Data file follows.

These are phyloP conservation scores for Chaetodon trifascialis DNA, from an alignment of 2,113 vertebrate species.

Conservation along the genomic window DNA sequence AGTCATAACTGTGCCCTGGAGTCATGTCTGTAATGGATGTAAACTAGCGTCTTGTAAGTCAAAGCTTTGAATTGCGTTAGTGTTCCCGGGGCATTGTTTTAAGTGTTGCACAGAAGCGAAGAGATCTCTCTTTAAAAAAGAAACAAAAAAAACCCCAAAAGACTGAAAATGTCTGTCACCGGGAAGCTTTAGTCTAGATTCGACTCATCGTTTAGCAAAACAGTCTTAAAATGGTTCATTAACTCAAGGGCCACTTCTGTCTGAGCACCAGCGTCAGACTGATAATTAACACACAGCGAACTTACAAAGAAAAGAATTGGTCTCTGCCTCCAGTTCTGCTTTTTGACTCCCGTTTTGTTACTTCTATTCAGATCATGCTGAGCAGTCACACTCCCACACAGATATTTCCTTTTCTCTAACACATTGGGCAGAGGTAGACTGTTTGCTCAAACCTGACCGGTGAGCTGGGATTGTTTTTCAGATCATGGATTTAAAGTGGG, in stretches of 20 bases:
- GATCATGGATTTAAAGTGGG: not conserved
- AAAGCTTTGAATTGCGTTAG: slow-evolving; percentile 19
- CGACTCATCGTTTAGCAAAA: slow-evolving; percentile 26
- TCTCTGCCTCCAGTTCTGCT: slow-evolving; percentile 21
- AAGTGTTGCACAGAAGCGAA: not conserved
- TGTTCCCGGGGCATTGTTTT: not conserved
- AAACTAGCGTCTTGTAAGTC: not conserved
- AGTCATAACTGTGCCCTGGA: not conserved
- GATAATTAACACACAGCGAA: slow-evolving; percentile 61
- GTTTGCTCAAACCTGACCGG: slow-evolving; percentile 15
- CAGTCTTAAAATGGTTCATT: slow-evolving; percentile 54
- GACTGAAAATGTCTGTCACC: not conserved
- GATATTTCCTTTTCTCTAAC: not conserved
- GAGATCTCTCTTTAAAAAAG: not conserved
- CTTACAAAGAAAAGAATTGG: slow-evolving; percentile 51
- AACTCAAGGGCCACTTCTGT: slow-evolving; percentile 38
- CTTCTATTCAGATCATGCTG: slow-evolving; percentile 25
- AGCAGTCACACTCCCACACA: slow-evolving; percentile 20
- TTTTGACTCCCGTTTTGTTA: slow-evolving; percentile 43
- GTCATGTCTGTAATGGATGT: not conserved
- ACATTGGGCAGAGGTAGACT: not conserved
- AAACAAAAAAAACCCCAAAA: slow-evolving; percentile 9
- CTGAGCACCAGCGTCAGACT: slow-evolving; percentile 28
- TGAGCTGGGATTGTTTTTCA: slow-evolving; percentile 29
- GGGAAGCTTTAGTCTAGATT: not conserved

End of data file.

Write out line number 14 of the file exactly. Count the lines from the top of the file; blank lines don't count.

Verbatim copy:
- GACTGAAAATGTCTGTCACC: not conserved